Whites have a choice

I so appreciated my time last week at Salem Baptist Church in the pulpit swap with the Rev. Selwyn Q Bacchus. Thanks for all the kind people there who hosted and helped me and my family. Thanks for an exuberant experience of worship! Salem Baptist knows how to 'make a joyful noise.' You guys rock!

For me it was an educational experience in crossing cultures. I showed up and did not know the 'rules'. I came too early. I didn't know where to stand or sit. I said some of the wrong things during my message (In nervousness "Thanks for inviting me to Selwyn Baptist Church...). Later, everybody stood up for the scripture reading. This was fine, but I did not know the right phrase to end and have them sit. So I just tried a random one that works in some churches "This is the Word of the Lord." To which presbyterians and others would know to respond "Thanks be to God." Unfortunately, when I looked up, it was the only time Salem was silent the whole day. Gulp....so I resorted to "You may be seated." I looked over at the other pastor and asked "Did I do it right?" Laughter erupted.

Now I tell all of this because I was treated with lots of love and respect - even when I was messing up. People laughed and rolled with the punches. I had a GREAT cross-cultural experience.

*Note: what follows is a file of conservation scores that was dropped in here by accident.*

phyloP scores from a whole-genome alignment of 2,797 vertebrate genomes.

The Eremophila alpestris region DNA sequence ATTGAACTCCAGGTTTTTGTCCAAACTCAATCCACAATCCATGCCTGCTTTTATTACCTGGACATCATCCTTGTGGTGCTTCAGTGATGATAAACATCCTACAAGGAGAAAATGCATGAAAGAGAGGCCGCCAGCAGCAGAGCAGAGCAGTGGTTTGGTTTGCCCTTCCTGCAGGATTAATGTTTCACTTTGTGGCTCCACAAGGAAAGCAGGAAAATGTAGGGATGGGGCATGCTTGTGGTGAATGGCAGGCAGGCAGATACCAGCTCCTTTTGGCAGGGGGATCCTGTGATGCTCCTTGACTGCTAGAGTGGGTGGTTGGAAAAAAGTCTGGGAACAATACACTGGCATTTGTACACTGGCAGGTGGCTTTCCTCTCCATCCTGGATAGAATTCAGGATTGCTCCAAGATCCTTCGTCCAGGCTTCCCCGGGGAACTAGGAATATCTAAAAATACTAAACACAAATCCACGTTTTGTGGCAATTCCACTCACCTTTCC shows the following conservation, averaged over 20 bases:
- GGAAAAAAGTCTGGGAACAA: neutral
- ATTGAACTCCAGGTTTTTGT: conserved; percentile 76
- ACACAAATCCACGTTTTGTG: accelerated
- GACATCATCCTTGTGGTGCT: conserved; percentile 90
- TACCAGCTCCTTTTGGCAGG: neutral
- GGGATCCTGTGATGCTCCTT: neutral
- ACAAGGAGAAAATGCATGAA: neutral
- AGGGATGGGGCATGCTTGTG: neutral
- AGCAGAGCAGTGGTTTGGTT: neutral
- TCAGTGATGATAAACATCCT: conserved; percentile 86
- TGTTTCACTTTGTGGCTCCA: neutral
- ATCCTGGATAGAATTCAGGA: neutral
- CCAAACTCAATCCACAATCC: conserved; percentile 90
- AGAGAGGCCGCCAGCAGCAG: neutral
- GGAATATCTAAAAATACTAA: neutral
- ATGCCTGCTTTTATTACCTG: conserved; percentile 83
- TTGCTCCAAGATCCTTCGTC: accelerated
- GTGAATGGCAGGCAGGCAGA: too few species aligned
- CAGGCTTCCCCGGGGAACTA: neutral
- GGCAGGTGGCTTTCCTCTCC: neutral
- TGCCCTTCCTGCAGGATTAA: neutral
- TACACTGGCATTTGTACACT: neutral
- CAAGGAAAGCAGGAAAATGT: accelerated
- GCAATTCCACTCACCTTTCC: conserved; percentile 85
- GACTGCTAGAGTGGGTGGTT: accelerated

But I chose to be there. I decided to go to North O and do a church service. I choose to go to North O frequently. Sometimes to have meetings, to take my kids roller skating, to serve people in the community. But I always choose to go. If I wanted to avoid it, I could live my whole life in Southwest Omaha and never interact with people different from me.

Selwyn taught me something in one of our meetings. He, and other minorities, don't have the ability to choose whether to interact with majority culutre. They have to walk into uncomfortable situations and learn to navigate uncharted waters. This is partly why so many blacks, Hispanics, Asians etc. have great cross-cultural skills. They live in two worlds because they HAVE TO. It is necessary for survival.

Here are a couple of encouragements for my white friends out there. 1) Get into a place where you are the minority. Mess up, be uncomfortable, learn how it feels. It will increase your level of compassion and grace. 2) When people of other cultures - be it from the other side of Omaha or the other side of the world - come across your path...at work...at social events, at church... be the first to extend a hand. Build a friendship. Give a wide margin for grace. Be quick to include and quick to laugh. Remember we have a choice. Choose to engage.